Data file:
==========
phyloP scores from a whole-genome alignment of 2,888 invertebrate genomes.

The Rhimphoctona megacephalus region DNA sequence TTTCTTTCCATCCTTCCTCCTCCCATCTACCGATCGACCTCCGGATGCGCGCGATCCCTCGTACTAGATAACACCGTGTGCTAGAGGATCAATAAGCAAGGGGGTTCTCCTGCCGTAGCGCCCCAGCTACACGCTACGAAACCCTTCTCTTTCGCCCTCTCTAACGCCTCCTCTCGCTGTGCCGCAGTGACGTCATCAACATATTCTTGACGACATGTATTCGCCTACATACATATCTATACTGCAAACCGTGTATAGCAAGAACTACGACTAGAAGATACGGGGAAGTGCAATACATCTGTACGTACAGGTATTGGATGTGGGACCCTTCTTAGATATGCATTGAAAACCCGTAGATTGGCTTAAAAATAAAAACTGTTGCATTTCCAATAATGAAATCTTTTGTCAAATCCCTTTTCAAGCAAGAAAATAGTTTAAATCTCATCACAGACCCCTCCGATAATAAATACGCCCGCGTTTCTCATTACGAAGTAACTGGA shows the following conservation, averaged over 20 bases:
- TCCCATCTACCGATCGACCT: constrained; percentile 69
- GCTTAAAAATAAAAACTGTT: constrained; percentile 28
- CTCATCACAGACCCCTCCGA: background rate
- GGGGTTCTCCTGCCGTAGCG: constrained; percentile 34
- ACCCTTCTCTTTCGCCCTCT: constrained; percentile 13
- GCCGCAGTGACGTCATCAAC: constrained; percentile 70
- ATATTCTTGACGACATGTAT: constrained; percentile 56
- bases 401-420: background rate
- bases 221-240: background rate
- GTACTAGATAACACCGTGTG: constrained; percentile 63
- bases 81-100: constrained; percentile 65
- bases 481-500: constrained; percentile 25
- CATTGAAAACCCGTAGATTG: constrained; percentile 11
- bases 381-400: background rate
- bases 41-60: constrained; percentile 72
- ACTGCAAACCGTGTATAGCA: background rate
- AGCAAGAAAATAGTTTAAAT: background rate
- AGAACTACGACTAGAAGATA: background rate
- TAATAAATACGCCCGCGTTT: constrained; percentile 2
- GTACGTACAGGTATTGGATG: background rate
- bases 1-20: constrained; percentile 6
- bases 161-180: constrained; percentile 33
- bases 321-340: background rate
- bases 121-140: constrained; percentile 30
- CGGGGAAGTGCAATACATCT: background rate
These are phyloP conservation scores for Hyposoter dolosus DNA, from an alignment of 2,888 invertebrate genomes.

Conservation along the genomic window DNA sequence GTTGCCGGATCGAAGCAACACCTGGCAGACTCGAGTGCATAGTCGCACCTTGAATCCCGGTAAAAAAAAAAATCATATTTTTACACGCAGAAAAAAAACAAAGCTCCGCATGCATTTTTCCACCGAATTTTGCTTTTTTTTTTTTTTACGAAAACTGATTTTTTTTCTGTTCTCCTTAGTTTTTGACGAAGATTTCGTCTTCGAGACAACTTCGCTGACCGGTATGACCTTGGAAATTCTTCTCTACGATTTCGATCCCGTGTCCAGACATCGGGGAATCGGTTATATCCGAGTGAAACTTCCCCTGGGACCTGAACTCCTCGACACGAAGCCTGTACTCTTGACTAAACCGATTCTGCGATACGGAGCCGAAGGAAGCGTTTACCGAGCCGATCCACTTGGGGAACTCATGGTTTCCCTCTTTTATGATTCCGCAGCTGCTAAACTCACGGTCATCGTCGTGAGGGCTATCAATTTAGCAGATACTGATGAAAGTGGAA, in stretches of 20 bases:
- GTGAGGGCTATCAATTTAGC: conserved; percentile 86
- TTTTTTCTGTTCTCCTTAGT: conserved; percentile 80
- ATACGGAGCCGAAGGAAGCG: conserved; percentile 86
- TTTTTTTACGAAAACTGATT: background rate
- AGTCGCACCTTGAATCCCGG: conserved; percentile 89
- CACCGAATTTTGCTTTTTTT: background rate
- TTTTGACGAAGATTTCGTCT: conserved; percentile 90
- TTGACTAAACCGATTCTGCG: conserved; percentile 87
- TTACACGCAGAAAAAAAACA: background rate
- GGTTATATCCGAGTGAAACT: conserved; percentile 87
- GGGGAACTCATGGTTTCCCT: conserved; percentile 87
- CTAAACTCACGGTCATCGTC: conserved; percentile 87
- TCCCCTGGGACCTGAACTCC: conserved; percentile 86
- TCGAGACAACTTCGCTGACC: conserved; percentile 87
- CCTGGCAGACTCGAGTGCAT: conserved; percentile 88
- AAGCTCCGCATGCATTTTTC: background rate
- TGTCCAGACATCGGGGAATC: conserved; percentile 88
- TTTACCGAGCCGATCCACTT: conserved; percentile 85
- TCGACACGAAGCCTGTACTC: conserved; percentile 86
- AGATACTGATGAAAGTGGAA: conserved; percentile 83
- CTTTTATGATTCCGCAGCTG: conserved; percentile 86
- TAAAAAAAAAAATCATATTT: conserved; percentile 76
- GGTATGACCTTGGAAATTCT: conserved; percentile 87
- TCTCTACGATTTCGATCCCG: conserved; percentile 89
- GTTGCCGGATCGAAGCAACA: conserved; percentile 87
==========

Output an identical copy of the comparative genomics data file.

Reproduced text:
phyloP scores from a whole-genome alignment of 2,888 invertebrate genomes.

The Rhimphoctona megacephalus region DNA sequence TTTCTTTCCATCCTTCCTCCTCCCATCTACCGATCGACCTCCGGATGCGCGCGATCCCTCGTACTAGATAACACCGTGTGCTAGAGGATCAATAAGCAAGGGGGTTCTCCTGCCGTAGCGCCCCAGCTACACGCTACGAAACCCTTCTCTTTCGCCCTCTCTAACGCCTCCTCTCGCTGTGCCGCAGTGACGTCATCAACATATTCTTGACGACATGTATTCGCCTACATACATATCTATACTGCAAACCGTGTATAGCAAGAACTACGACTAGAAGATACGGGGAAGTGCAATACATCTGTACGTACAGGTATTGGATGTGGGACCCTTCTTAGATATGCATTGAAAACCCGTAGATTGGCTTAAAAATAAAAACTGTTGCATTTCCAATAATGAAATCTTTTGTCAAATCCCTTTTCAAGCAAGAAAATAGTTTAAATCTCATCACAGACCCCTCCGATAATAAATACGCCCGCGTTTCTCATTACGAAGTAACTGGA shows the following conservation, averaged over 20 bases:
- TCCCATCTACCGATCGACCT: constrained; percentile 69
- GCTTAAAAATAAAAACTGTT: constrained; percentile 28
- CTCATCACAGACCCCTCCGA: background rate
- GGGGTTCTCCTGCCGTAGCG: constrained; percentile 34
- ACCCTTCTCTTTCGCCCTCT: constrained; percentile 13
- GCCGCAGTGACGTCATCAAC: constrained; percentile 70
- ATATTCTTGACGACATGTAT: constrained; percentile 56
- bases 401-420: background rate
- bases 221-240: background rate
- GTACTAGATAACACCGTGTG: constrained; percentile 63
- bases 81-100: constrained; percentile 65
- bases 481-500: constrained; percentile 25
- CATTGAAAACCCGTAGATTG: constrained; percentile 11
- bases 381-400: background rate
- bases 41-60: constrained; percentile 72
- ACTGCAAACCGTGTATAGCA: background rate
- AGCAAGAAAATAGTTTAAAT: background rate
- AGAACTACGACTAGAAGATA: background rate
- TAATAAATACGCCCGCGTTT: constrained; percentile 2
- GTACGTACAGGTATTGGATG: background rate
- bases 1-20: constrained; percentile 6
- bases 161-180: constrained; percentile 33
- bases 321-340: background rate
- bases 121-140: constrained; percentile 30
- CGGGGAAGTGCAATACATCT: background rate
These are phyloP conservation scores for Hyposoter dolosus DNA, from an alignment of 2,888 invertebrate genomes.

Conservation along the genomic window DNA sequence GTTGCCGGATCGAAGCAACACCTGGCAGACTCGAGTGCATAGTCGCACCTTGAATCCCGGTAAAAAAAAAAATCATATTTTTACACGCAGAAAAAAAACAAAGCTCCGCATGCATTTTTCCACCGAATTTTGCTTTTTTTTTTTTTTACGAAAACTGATTTTTTTTCTGTTCTCCTTAGTTTTTGACGAAGATTTCGTCTTCGAGACAACTTCGCTGACCGGTATGACCTTGGAAATTCTTCTCTACGATTTCGATCCCGTGTCCAGACATCGGGGAATCGGTTATATCCGAGTGAAACTTCCCCTGGGACCTGAACTCCTCGACACGAAGCCTGTACTCTTGACTAAACCGATTCTGCGATACGGAGCCGAAGGAAGCGTTTACCGAGCCGATCCACTTGGGGAACTCATGGTTTCCCTCTTTTATGATTCCGCAGCTGCTAAACTCACGGTCATCGTCGTGAGGGCTATCAATTTAGCAGATACTGATGAAAGTGGAA, in stretches of 20 bases:
- GTGAGGGCTATCAATTTAGC: conserved; percentile 86
- TTTTTTCTGTTCTCCTTAGT: conserved; percentile 80
- ATACGGAGCCGAAGGAAGCG: conserved; percentile 86
- TTTTTTTACGAAAACTGATT: background rate
- AGTCGCACCTTGAATCCCGG: conserved; percentile 89
- CACCGAATTTTGCTTTTTTT: background rate
- TTTTGACGAAGATTTCGTCT: conserved; percentile 90
- TTGACTAAACCGATTCTGCG: conserved; percentile 87
- TTACACGCAGAAAAAAAACA: background rate
- GGTTATATCCGAGTGAAACT: conserved; percentile 87
- GGGGAACTCATGGTTTCCCT: conserved; percentile 87
- CTAAACTCACGGTCATCGTC: conserved; percentile 87
- TCCCCTGGGACCTGAACTCC: conserved; percentile 86
- TCGAGACAACTTCGCTGACC: conserved; percentile 87
- CCTGGCAGACTCGAGTGCAT: conserved; percentile 88
- AAGCTCCGCATGCATTTTTC: background rate
- TGTCCAGACATCGGGGAATC: conserved; percentile 88
- TTTACCGAGCCGATCCACTT: conserved; percentile 85
- TCGACACGAAGCCTGTACTC: conserved; percentile 86
- AGATACTGATGAAAGTGGAA: conserved; percentile 83
- CTTTTATGATTCCGCAGCTG: conserved; percentile 86
- TAAAAAAAAAAATCATATTT: conserved; percentile 76
- GGTATGACCTTGGAAATTCT: conserved; percentile 87
- TCTCTACGATTTCGATCCCG: conserved; percentile 89
- GTTGCCGGATCGAAGCAACA: conserved; percentile 87